Kali can express a terrifying face of the Divine, but there is a reverse side to this. She may inspire terror, yes, but only in that which is out of harmony with the Eternal Will; seeing the Goddess, such energies know their end has come. If we ourselves cling to such disharmonious qualities, then we too may fear her. But when we let go of such clinging, approaching this great, formless Goddess with humility and courage, then terror is transformed into awe and overwhelming bliss.

You can say that this Dark Mother loves all her children so profoundly that she fiercely refuses to let any of us remain chained to comfortable but lethal delusions. Every soul needs such a loving, liberating mother, even when we don’t always appreciate her…


India (1769? – 1821?) Timeline
Yoga / Hindu : Shakta (Goddess-oriented)

Kamalakanta Chakravarti, usually known simply as Kamalakanta, is thought to have been born around the year 1773 in the Bengali district of Burdwan, in India. His father was a Brahmin priest who died when Kamalakanta was still a boy. His mother struggled financially to provide for the family with the meager income from the small amount of land left to them, but she managed to send Kamalakanta to higher education.

Kamalakanta was a bright student, studying Sanskrit and showing an early talent for poetry and music.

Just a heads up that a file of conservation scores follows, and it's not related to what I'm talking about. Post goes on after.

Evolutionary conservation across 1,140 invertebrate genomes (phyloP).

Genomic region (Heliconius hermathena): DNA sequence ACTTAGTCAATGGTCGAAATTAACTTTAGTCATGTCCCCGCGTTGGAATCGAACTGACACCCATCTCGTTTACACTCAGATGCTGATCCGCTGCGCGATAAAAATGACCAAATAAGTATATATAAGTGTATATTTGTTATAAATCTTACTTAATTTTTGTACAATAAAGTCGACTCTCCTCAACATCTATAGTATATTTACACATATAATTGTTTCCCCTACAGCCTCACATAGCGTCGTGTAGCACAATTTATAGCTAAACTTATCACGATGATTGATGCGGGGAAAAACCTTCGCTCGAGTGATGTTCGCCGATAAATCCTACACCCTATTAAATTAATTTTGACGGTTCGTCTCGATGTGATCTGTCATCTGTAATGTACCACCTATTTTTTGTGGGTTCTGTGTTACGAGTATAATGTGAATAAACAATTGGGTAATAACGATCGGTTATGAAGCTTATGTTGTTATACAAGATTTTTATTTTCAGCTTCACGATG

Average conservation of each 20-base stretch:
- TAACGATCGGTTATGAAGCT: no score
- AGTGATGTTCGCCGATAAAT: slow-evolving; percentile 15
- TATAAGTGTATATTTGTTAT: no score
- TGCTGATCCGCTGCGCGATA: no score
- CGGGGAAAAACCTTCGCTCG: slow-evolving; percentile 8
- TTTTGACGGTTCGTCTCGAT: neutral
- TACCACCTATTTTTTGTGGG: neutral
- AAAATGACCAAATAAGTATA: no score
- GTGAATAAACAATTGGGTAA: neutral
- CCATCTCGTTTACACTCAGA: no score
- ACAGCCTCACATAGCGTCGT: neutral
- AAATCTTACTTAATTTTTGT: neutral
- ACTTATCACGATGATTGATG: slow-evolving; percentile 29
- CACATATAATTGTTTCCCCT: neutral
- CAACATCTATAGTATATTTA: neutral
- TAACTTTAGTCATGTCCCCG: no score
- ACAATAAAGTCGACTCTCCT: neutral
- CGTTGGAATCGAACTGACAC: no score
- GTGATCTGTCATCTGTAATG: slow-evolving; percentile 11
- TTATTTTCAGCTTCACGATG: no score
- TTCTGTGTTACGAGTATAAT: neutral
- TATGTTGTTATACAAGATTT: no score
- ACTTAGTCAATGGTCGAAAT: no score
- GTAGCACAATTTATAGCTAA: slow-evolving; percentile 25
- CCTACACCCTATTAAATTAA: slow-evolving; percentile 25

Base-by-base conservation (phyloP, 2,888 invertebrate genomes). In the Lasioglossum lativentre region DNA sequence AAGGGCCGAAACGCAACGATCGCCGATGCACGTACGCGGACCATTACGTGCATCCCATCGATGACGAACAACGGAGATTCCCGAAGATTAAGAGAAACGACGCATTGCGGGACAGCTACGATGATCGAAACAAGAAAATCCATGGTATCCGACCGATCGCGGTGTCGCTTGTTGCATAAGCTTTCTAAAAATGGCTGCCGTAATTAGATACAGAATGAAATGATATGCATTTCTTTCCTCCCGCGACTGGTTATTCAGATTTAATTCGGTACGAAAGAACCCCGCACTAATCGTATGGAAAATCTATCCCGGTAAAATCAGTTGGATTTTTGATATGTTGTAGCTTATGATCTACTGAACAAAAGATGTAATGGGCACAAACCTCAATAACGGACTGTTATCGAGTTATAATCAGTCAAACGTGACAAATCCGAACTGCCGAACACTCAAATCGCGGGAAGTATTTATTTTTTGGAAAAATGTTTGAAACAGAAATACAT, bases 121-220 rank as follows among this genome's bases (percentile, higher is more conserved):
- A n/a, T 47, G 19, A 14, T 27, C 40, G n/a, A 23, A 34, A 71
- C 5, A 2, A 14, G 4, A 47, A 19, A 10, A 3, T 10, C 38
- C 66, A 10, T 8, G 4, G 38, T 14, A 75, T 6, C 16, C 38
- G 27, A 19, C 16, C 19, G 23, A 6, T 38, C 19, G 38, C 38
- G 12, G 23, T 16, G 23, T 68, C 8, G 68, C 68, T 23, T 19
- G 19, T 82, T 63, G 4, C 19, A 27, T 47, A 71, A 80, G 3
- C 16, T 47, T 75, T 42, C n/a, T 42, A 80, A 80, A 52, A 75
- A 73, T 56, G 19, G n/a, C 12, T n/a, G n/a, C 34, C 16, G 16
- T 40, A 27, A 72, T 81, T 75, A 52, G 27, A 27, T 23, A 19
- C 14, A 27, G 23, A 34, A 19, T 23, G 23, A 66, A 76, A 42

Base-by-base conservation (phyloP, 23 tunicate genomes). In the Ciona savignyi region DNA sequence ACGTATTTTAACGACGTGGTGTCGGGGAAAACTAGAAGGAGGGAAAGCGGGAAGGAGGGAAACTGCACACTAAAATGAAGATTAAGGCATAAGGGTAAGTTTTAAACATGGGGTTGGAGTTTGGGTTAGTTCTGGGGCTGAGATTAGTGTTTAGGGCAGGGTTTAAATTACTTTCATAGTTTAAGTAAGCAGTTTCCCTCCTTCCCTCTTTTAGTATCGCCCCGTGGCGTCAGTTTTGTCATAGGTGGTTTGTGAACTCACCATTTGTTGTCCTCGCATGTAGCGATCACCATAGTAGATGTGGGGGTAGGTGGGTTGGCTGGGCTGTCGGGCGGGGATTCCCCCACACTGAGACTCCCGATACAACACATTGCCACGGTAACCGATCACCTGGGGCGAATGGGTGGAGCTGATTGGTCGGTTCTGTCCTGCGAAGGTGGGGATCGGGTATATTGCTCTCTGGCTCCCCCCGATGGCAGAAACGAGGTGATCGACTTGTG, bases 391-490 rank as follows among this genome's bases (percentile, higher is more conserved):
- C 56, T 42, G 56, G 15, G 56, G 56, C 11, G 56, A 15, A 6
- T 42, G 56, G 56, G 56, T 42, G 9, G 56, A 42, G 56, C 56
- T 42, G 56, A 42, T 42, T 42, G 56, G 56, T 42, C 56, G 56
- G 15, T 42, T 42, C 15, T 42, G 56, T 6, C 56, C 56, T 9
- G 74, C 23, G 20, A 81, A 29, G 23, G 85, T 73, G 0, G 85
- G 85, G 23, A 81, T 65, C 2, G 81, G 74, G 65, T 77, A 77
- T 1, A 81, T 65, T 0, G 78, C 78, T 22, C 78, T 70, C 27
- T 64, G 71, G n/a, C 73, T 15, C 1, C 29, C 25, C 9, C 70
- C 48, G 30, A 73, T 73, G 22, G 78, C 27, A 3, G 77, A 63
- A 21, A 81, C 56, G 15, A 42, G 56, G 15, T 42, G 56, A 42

It is said that “his heart opened to the love of God” when he received the sacred thread and was initiated into spiritual practice. Kamalakanta’s mother, however, was disturbed to see her teenaged son adopting the air of a renunciate, so she quickly arranged a marriage to a beautiful young woman. Soon after the marriage, however, the woman died. Kamalakanta’s mother quickly found a second wife for her son, and Kamalakanta married again.

Kamalakanta eventually took Tantric initiation, integrating his spiritual calling with his worldly life and responsibilities.

In order to support his family, Kamalakanta started a small school in addition to his inherited work as a Brahmin priest. But Kamalakanta struggled to make ends meet.

After some time the reputation of the ecstatic Kali-devoted poet came to the attention of the local prince. The Maharaja asked Kamalakanta to become his guru and appointed him as a court advisor.

With his family’s basic needs now taken care of, he turned more and more deeply to spiritual practice and worship of Kali.

It is said that when Kamalakanta was near death, he asked to be taken to the banks of the Ganges River. Just as he was brought there, an unexpected flood rose up and carried his body away. The Ganges, an expression of the Divine Mother whom he had worshipped all his life, had claimed him as Her own.

There is something wonderfully terrible about the devotion of the great Kali poets, particularly Kamalakanta and Ramprasad. In their poetry and their worship, they are saying, in effect, “Do whatever it takes, Mother, to bring me to you. Shatter me, if you must. Destroy me. I don’t care. So long as you do not withhold yourself!” Such spiritual courage is both frightening and exhilarating to participate in.